Oil spill blamed for sinking sales of boats, marine supplies - WLOX.com - The News for South Mississippi

Oil spill blamed for sinking sales of boats, marine supplies

GULFPORT, MS (WLOX) -

By Trang Pham-Bui – bio | email

GULFPORT, MS (WLOX) – Ken's Hardware and Marine Supply in downtown Gulfport has been in business for 20 years.  The owner said since oil started spewing into the Gulf, sales have dropped about 70 percent.

"They're scared of the oil and they hear the waters are closed.  Nobody wants to buy a boat or fishing pole or anything if they don't think they can use it.  It's real negative," said owner Ed Currie.  "If people can't go out on the boats and they can't fish, it's going to hurt me too."

Currie is relying on sales of safety equipment and gear to boaters who are working for BP contractors.

"We've been selling a lot of these marker buoys for the oil booms," he said as he pointed to a bunch of bright orange objects.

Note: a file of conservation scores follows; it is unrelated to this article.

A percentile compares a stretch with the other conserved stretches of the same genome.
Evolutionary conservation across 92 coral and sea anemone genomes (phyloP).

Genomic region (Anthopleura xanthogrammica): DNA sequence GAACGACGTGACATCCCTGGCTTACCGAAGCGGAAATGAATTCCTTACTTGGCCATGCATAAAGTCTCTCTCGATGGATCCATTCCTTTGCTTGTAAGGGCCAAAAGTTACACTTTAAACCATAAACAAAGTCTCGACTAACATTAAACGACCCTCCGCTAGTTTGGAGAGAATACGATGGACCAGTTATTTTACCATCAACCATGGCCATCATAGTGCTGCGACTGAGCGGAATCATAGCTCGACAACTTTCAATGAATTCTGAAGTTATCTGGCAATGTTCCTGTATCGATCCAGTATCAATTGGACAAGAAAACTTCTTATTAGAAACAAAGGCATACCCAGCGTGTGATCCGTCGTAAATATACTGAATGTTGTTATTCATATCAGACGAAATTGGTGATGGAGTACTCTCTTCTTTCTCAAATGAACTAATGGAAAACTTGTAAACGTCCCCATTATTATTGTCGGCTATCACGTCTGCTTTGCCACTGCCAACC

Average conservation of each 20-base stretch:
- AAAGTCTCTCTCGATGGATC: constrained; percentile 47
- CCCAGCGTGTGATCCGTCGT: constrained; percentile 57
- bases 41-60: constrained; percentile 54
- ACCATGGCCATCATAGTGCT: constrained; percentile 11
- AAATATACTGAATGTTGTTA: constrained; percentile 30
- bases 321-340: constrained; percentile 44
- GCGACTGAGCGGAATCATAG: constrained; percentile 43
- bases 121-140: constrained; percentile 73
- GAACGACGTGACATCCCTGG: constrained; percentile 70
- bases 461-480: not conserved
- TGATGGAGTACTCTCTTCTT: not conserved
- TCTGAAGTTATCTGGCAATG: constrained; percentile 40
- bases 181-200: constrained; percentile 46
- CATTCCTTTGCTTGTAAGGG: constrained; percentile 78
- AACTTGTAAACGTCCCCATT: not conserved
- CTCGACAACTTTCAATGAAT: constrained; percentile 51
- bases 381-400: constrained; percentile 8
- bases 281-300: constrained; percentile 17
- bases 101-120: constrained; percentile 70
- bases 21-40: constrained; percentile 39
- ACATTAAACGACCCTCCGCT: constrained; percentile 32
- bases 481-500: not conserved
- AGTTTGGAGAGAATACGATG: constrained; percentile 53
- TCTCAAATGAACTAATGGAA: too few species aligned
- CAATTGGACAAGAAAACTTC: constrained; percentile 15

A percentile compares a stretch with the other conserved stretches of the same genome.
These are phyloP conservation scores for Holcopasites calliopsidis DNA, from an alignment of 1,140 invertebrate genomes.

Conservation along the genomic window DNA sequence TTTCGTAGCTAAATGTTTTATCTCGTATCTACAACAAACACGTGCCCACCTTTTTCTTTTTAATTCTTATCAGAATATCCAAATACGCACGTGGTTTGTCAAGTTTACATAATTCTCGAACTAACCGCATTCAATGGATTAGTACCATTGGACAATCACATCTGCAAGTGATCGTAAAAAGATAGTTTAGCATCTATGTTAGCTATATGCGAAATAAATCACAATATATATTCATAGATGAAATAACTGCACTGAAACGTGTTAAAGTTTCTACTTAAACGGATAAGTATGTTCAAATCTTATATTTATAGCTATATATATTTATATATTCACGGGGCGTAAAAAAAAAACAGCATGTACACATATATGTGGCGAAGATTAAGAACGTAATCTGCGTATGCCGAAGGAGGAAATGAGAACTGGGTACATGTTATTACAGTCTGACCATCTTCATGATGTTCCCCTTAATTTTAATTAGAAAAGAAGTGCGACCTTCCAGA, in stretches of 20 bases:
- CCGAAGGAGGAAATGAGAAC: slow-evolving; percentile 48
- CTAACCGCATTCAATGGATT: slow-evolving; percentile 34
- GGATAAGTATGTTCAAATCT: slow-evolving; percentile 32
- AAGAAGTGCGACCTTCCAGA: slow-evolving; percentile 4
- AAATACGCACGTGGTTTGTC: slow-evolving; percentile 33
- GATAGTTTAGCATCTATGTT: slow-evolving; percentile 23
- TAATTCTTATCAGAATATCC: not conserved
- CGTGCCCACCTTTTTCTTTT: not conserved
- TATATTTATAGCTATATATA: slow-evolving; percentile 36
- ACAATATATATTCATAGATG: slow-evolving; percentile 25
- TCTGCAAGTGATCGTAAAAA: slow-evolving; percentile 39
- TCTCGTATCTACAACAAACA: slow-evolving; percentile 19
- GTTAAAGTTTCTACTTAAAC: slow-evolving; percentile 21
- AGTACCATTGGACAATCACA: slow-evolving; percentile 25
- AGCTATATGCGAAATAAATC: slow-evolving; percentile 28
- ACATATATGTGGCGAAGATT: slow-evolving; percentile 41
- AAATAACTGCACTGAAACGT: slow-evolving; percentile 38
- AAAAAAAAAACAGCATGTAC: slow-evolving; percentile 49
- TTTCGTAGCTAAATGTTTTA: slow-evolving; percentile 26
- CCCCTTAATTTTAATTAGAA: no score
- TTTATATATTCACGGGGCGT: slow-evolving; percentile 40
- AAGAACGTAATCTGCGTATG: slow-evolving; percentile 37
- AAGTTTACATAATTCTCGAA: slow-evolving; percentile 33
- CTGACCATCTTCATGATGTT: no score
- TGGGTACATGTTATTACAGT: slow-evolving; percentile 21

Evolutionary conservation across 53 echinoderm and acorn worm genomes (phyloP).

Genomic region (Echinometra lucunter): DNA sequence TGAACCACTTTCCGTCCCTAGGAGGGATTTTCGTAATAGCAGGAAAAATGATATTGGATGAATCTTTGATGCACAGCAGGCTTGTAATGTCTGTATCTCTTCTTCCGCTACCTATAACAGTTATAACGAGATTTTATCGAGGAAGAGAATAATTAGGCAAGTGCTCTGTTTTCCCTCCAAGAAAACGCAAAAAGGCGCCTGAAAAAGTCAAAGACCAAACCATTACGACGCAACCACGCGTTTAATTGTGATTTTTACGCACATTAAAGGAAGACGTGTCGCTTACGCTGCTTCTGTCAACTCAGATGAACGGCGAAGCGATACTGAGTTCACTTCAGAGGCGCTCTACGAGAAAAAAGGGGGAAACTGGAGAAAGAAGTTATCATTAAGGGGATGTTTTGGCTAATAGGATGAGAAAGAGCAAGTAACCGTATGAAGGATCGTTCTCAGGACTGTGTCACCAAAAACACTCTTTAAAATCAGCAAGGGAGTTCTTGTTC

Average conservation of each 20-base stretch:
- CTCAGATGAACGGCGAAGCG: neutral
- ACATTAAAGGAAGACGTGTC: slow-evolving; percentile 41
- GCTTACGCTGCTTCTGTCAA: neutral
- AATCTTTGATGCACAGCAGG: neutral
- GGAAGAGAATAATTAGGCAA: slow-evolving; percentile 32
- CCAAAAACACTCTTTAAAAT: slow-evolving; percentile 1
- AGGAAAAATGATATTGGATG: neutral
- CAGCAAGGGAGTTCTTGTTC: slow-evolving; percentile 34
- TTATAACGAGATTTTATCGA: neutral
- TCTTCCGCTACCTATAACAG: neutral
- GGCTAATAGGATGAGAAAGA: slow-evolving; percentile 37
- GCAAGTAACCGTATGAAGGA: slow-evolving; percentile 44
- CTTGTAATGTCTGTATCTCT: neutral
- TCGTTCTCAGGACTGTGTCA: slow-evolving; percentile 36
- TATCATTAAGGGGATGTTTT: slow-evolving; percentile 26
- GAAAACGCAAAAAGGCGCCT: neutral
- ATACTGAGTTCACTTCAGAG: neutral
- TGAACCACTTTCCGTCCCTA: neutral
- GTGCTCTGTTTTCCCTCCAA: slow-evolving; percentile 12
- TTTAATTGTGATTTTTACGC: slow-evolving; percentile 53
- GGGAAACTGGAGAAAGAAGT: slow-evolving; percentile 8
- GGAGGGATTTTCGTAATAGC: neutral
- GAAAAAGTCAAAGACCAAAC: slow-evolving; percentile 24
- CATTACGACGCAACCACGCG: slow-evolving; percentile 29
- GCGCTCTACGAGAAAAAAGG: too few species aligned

Supplies like anchors that hold booms in place, life vests, lights, and flares have been selling well.

"The boats that BP did put to work, they have to be Coast Guard certified.  So they're updating all their supplies.  But that's kind of a spurt.  Once they buy all that stuff, I don't think we'll have any business at all to tell you the truth," said Currie.

He has also stocked up on oil absorbent booms for property owners.

"We've always carried a few of them, but we stocked up a little heavy just in case that oil does come in here and people want to wrap their private boats, and yards and stuff like that," said Currie. 

Bay St. Louis fisherman Ba Van To bought a chain to repair his boat.  He has signed a contract with BP and is ready to go through training.

"I guess just work for BP," To said.  "As far as fishing, most of the areas are closed.  I'm just getting my boat ready and waiting until they call me to go to work, cleanup or anything they need."

Currie said his business will pick up, if BP puts more boaters, both commercial and recreational, to work.  And he is worried about what could happen to the fishing industry, if the oil comes closer to Mississippi.

"Oh, it will be a disaster.  It really will. The whole gulf coast will be screwed up," said Currie.

Several business owners have also been repairing boats for people who are involved in the oil disaster response.  However, they say business has been very slow this week.

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